With the rise of groups like Democratic Socialists of America and the push to form political parties to the left of the Democrats, questions often arise about why there is not a labor or socialist party tradition in America. Prominent labor historian Kim Moody tackles this question using extensive research and presents the argument that while American history has deep radical roots but because of specific migratory patterns in the late 1800's none of those roots were able to take hold in a lasting, institutionalized way. This book will appeal to activists, historians and students looking to better understand why the American political system is in many exceptional when compared to its European counterparts.

The Library Book

The Library Book

Author: Susan Orlean Format: Paperback / softback Release Date: 07/11/2019

A New York Times Book of the Year, 2018 A REESE WITHERSPOON x HELLO SUNSHINE BOOK CLUB PICK A dazzling love letter to a beloved institution - our libraries. After moving to Los Angeles, Susan Orlean became fascinated by a mysterious local crime that has gone unsolved since it was carried out on the morning of 29 April 1986: who set fire to the Los Angeles Public Library, ultimately destroying more than 400,000 books, and perhaps even more perplexing, why? With her characteristic humour, insight and compassion, Orlean uses this terrible event as a lens through which to tell the story of all libraries - their history, their meaning and their uncertain future as they adapt and redefine themselves in a digital world. Filled with heart, passion and extraordinary characters, The Library Book discusses the larger, crucial role that libraries play in our lives.

The Reinvention of Humanity A Story of Race, Sex, Gender and the Discovery of Culture

The Reinvention of Humanity A Story of Race, Sex, Gender and the Discovery of Culture

Author: Charles King Format: Hardback Release Date: 07/11/2019

The Reinvention of Humanity tells the story of a small circle of renegade scientist-explorers who changed something profound: what it means to be normal. In the early twentieth century, these pioneering anthropologists, most of them women, made intrepid journeys that overturned our assumptions about race, sexuality, gender and the nature of human diversity. From the Arctic to the South Pacific, from Haiti to Japan, they immersed themselves in distant or isolated communities, where they observed and documented radically different approaches to love and child-rearing, family structure and the relationship between women and men. With this evidence they were able to challenge the era's scientific consensus - and deep-rooted Western belief - that intelligence, ability and character are determined by a person's race or sex, and show that the roles people play in society are shaped in fact according to the immense variety of human cultures. Theirs were boundary-breaking lives, filled with scandal, romance, rivalry and tragedy. Those of Margaret Mead and her essential partner Ruth Benedict resulted in fame and notoriety. Those of Native American activist Ella Deloria and the African-American writer and ethnographer Zora Neale Hurston ended in poverty and obscurity; here their achievements are brought fully into the light for the first time. All were outsiders, including the controversial founder of their field, the wild-haired professor, German immigrant and revolutionary thinker, Franz Boas. The Reinvention of Humanity takes us on their globe-spanning adventures and shows how, together, these courageous and unconventional people created the moral universe we inhabit today.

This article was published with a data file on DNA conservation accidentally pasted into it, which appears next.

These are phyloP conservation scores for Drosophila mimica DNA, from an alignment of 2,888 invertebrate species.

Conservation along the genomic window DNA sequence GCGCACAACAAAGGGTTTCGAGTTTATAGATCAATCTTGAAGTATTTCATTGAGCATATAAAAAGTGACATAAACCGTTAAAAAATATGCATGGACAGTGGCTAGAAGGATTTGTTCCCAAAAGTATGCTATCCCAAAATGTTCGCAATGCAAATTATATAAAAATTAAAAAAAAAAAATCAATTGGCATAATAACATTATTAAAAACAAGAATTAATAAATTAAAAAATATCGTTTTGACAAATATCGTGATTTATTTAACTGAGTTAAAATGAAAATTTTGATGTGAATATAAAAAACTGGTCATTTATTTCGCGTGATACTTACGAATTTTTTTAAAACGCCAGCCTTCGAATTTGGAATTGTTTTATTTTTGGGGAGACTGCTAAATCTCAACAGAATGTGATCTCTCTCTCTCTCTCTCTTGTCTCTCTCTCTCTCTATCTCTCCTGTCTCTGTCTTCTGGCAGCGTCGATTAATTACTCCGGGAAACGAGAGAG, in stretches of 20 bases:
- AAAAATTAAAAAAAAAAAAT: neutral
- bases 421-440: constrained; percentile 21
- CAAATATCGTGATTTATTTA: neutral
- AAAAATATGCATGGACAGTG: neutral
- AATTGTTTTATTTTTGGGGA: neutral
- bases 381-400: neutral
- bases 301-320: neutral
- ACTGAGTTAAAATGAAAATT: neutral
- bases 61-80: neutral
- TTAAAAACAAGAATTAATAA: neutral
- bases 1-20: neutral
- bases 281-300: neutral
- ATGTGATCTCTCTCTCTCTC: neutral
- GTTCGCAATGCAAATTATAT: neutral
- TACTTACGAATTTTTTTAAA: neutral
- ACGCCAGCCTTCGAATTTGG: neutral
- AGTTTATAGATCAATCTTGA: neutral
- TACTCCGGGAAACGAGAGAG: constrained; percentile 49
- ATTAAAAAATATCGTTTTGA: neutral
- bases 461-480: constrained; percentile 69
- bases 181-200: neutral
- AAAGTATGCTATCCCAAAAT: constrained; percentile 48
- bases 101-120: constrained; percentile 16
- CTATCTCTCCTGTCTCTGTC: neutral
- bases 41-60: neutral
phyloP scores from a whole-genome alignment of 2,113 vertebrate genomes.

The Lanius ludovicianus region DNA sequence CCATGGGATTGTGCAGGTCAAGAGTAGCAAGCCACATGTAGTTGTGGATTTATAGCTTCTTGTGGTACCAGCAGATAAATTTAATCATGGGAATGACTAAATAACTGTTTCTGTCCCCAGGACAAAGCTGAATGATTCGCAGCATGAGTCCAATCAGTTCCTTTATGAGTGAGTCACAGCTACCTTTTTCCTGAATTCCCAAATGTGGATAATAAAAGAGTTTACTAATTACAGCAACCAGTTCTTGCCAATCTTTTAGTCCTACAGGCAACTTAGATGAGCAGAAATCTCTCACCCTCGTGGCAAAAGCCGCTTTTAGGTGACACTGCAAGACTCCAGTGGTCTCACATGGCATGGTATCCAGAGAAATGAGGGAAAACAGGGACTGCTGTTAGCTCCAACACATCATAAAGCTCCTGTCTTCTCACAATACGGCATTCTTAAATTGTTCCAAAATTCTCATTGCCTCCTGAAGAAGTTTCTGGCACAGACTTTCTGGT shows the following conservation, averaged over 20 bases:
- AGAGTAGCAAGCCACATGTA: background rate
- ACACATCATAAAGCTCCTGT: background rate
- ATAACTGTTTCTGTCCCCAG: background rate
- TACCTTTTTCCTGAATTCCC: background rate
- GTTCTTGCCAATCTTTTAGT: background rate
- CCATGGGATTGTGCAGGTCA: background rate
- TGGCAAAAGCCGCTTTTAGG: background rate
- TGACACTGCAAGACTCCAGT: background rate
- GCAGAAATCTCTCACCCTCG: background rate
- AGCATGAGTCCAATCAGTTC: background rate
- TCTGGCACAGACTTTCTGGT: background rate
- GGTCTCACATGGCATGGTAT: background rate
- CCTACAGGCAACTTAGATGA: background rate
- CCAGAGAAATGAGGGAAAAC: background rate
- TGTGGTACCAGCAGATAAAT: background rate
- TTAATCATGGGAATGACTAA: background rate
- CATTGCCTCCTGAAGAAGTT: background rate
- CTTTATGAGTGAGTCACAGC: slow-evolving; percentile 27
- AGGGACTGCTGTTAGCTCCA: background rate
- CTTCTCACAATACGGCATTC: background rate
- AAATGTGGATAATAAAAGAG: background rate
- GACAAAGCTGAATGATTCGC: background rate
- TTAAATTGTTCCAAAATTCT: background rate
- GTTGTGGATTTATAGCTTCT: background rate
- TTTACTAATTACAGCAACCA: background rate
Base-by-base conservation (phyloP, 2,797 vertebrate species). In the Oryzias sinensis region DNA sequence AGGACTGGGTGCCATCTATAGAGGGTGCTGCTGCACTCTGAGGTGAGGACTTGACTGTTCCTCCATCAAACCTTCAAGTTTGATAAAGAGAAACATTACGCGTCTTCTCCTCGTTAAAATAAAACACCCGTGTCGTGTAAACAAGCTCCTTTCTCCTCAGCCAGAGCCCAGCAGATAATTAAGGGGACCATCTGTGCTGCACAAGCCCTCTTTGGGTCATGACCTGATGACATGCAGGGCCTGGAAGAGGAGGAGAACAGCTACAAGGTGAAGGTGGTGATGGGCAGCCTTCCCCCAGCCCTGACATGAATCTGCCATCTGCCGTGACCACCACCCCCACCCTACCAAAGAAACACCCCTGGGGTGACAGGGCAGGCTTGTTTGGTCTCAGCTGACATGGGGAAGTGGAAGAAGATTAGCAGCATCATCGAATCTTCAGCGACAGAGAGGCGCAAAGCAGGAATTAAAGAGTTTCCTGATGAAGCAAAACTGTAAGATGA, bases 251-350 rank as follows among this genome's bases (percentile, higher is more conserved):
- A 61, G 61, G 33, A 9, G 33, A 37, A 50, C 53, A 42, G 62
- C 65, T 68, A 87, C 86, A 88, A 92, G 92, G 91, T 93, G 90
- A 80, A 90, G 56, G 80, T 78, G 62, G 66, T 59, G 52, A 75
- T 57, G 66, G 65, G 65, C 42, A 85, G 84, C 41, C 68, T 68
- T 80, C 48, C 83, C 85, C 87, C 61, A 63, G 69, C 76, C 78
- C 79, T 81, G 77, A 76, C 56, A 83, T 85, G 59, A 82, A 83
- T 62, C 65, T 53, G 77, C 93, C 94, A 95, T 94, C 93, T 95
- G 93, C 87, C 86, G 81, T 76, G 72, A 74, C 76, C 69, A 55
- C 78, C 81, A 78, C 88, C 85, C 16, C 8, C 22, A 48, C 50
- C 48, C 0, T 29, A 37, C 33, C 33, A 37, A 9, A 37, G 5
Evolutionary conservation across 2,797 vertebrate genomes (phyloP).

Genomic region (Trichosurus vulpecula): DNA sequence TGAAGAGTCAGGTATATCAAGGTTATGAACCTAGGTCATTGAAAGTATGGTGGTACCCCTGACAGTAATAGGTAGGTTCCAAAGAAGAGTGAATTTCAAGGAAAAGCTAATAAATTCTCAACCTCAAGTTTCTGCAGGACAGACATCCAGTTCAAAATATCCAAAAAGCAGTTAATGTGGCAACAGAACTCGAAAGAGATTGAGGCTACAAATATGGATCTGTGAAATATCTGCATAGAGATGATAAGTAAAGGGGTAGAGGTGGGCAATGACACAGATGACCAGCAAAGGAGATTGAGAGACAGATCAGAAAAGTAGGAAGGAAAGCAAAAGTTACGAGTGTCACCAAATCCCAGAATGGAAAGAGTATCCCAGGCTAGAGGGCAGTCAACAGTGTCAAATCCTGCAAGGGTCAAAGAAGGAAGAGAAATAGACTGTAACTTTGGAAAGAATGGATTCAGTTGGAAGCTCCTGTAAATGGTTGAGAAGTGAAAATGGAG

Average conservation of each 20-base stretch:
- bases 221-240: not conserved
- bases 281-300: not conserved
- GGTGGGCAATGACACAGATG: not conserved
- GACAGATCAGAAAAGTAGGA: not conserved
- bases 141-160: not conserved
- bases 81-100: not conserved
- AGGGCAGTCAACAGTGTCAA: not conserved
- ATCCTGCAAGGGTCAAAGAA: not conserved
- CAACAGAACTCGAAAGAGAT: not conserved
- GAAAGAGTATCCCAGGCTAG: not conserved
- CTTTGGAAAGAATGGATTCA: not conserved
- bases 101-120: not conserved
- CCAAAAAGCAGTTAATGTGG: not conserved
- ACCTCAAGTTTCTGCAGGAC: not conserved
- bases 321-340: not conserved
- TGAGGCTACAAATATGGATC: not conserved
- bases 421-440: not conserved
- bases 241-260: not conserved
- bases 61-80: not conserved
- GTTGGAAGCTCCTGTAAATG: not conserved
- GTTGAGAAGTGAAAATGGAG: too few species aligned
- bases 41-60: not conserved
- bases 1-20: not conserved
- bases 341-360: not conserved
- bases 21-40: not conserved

Be My Guest Reflections on Food, Community and the Meaning of Generosity

Be My Guest Reflections on Food, Community and the Meaning of Generosity

Author: Priya Basil Format: Hardback Release Date: 07/11/2019

'A brave and beautiful exploration into food, race, memory and the very meaning of life. I read it greedily - and so will you' Meera Sodha, author of Fresh India The dinner table, among friends, is where the best conversations take place - talk about the world, religion, politics, culture, love and cooking. In the same way, Be My Guest is a conversation about all these things, mediated through the sharing of food. We live in a world where some have too much and others not enough, where migrants and refugees are both welcomed and vilified, and where most of us spend less and less time cooking and eating together. Priya Basil explores the meaning and limits of hospitality today, and in doing so she invites us to consider that how much we have in common may depend on what we are willing to share.

Healthy Minds in the Twentieth Century In and Beyond the Asylum

Healthy Minds in the Twentieth Century In and Beyond the Asylum

Author: Steven J. Taylor Format: Hardback Release Date: 06/11/2019